Tuesday, March 6, 2012

Working Title

Prepare yourself to enter the world behind the scenes of books.  Read on, and discover the true nature of the publishing world.

            Toot!  The whistle to begin the workday sounded its cartoonish noise, and the workers immediately began their assigned tasks.  Edward It, the foreman of the operation, looked at his watch:  8:00 am.  Time to begin patrolling the stations and check up on his little worker bees.
            He strolled out of his office and past his secretary’s desk.
            “Ready for the day, Ed?” she asked.
            “Ready as ever,” he replied.  He sincerely meant it.  He enjoyed his job and believed in their product.  No, this is not a fictional exaggeration; it is the truth.  Ed It walked through the office doors and into the open air.
            First stop:  the Cutters.  Known to their fellow workers as the Tree Killers.  Mr. It had nothing to say to them.  Interrupting their concentration could have disastrous consequences, anyway.  A felled tree in the wrong place could bring on a barrage of lawsuits, something the Boss definitely did not want.
            Mr. It then proceeded to the Binders.
            “Hello, Mr. It.  Would you like to check the binding we just installed?” asked the Binder crew leader.
            “Ah, very good,” said Mr. It with a grin as he tugged on the leather.  “Excellent craftsmanship.”
            The Binders glowed.  Mr. It must be in a good mood, they thought, if he actually paid them a compliment.  And he was.  He loved his morning patrol of the grounds.  There was something satisfying in knowing he had control over the quality of the company’s output.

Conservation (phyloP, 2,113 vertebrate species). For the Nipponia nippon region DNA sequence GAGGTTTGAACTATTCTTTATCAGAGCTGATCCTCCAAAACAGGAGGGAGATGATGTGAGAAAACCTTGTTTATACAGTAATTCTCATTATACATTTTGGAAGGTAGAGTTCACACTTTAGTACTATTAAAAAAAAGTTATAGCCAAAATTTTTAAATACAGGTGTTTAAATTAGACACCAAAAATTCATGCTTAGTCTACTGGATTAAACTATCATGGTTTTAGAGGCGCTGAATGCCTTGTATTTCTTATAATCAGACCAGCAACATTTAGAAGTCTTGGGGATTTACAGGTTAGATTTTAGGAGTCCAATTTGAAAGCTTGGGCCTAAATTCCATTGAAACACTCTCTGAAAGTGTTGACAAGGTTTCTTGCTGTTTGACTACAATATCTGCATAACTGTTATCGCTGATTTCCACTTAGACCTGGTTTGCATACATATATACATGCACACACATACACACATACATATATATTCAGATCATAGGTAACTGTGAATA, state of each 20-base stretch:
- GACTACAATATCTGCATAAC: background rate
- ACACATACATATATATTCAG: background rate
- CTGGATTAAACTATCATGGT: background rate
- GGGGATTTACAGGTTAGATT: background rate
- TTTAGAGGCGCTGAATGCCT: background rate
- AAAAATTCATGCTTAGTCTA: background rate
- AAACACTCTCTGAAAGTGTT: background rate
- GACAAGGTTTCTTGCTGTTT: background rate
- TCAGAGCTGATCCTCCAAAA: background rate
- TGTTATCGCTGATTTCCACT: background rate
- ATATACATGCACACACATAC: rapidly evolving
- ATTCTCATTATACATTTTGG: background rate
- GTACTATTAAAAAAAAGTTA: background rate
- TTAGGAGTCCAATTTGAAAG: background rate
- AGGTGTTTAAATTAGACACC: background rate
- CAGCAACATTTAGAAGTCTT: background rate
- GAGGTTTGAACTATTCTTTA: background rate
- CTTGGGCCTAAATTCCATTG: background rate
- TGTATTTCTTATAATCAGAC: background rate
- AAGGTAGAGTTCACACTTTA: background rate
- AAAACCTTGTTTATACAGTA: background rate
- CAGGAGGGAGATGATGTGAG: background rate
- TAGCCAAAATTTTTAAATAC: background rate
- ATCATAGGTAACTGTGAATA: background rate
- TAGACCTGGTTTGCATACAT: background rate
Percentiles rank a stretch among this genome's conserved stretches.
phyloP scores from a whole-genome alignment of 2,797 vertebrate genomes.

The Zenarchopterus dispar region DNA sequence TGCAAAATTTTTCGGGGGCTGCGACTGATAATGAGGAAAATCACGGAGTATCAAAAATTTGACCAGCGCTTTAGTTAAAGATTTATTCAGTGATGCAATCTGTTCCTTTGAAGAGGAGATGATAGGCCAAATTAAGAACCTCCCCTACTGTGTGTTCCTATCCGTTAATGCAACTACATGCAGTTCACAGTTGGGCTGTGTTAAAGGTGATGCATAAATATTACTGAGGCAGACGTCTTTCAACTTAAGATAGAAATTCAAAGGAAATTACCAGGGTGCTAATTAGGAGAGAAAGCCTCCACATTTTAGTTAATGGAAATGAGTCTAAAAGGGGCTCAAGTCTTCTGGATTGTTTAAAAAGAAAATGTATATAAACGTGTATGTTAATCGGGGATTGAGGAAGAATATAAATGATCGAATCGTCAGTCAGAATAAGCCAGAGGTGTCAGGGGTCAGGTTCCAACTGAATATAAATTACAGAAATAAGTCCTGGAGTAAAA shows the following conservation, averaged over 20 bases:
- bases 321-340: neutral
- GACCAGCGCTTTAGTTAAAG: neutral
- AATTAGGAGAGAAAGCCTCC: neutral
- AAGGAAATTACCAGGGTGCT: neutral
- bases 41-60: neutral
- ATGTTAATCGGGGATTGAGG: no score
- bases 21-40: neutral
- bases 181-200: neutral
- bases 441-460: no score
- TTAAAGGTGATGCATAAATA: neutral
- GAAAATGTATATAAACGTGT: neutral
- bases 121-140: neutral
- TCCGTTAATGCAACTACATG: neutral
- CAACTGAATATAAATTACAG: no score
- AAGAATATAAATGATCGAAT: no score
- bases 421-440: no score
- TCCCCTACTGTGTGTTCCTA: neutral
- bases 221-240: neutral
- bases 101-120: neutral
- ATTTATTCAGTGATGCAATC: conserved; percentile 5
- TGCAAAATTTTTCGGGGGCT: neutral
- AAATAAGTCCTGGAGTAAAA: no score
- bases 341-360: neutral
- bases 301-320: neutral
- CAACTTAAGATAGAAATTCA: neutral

Mr. It walked along a path he knew well to get to the next area, where the Straighteners worked.  He approached a tall crane lifting words up into the air.  He paused as he observed its remarkable acrobatics, gently dropping one word in place then quickly swooping down to retrieve another.  After each word was placed on the Cutters’ finely cut paper, a team of men—the Straighteners—ran over to make sure it was level.
            “How are the lines looking?” asked Mr. It as he approached the overseer of this impressive operation.
            “Straight as ever, sir,” reported one of the Straighteners.
            “Good.  I don’t have to remind you about the complaints we got last week after the abundance of sloping lines.  It hurts the eyes.”
            “Yes, sir.  We remember.”
            “Very good.  Carry on.”